There is a difference between rejection and denial, the latter being the state of our sciences when opting not to honestly and unbiasedly research certain topics. Then, isn’t this denial evidencing a plain and simple dogmatism? Isn’t it what dogmatic people do, to deny anything different than their own viewpoints? Isn’t it a state of mind where anything opposed to a particular paradigm is ruled out? Dogmatism is a state where out of pride and selfishness we want the universe to function according to our own interpretations of it. Therefore, there is a particular way to connect with God, my way! There are particular natural phenomena that can be accepted; those which can currently be “naturally” explained. Anything else should be classified as paranormal, supernatural or simply charlatanism or delusion. Yet, as Allan Kardec, the codifier of Spiritism, pointed out over 150 years ago, if there is an effect, there must be a cause. The talk below from Rupert Sheldrake brilliantly and clearly demonstrates dogmatism in our sciences.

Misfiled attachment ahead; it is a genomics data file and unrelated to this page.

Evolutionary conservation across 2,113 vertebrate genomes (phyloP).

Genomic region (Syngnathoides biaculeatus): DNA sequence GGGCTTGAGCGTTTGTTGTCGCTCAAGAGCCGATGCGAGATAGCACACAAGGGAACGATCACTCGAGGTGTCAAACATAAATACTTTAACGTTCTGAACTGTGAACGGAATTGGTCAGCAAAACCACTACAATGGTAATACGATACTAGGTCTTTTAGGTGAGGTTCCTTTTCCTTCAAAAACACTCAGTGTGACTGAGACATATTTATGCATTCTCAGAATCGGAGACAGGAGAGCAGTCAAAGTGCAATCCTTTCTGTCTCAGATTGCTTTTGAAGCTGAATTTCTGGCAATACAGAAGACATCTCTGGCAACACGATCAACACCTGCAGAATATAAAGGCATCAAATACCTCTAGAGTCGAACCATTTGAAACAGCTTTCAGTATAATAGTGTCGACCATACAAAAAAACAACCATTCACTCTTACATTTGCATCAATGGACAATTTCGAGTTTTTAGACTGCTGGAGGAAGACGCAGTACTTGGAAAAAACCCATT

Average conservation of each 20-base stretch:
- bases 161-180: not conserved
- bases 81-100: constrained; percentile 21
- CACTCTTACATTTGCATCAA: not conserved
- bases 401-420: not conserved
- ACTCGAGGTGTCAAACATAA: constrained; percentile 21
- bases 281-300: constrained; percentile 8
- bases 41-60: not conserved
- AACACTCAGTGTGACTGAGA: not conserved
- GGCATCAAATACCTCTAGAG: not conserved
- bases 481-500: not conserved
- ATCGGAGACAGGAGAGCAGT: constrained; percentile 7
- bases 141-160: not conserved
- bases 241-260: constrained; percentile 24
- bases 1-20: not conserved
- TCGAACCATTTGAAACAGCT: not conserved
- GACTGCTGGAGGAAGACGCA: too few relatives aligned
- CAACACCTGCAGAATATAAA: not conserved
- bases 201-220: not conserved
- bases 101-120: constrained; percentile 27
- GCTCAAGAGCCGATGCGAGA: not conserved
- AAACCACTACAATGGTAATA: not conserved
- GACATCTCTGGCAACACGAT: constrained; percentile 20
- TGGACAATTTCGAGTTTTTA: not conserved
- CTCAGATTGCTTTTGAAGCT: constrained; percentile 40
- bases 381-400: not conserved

But, going back to religion, it is of utmost importance that we start freeing ourselves up from the boundaries of any particular paradigm for our connection with God and the universe. Every strict religious belief is dogmatic and restrictive by nature. All religions are a step in our spiritual journey towards perfection and communion with God, but at some point we must free our minds of any particular interpretation. A new consciousness level is achieved when we become genuine explorers of the truth, aware of our current inability to grasp all of the laws of the cosmos and operate at a level of perfection that is in full harmony with the divine love. In other words, Earth humanity will raise to a whole new consciousness level when it free itself up from the walls of religions; when it absorb the universal truths contained in every religion and rid them from everything else. Then, all of us will truly be one. We will not be connected by belief-systems or laws that promote mutual respect and good behavior; we will be connected by divine love. We will be immersed in a love that transcends this planet and connects us with God and all of its creation. We will be awake to what we truly are. Then, as Chico Xavier, one of the most remarkable mediums of recent times noted brilliantly in 1971, at the live Brazilian TV audience program Pinga Fogo, “(…) we will understand that we are part of a universal family”. Indeed, we will then understand the true meaning of the bible passage which notes that God’s kingdom has many dwellings (see John 14:2).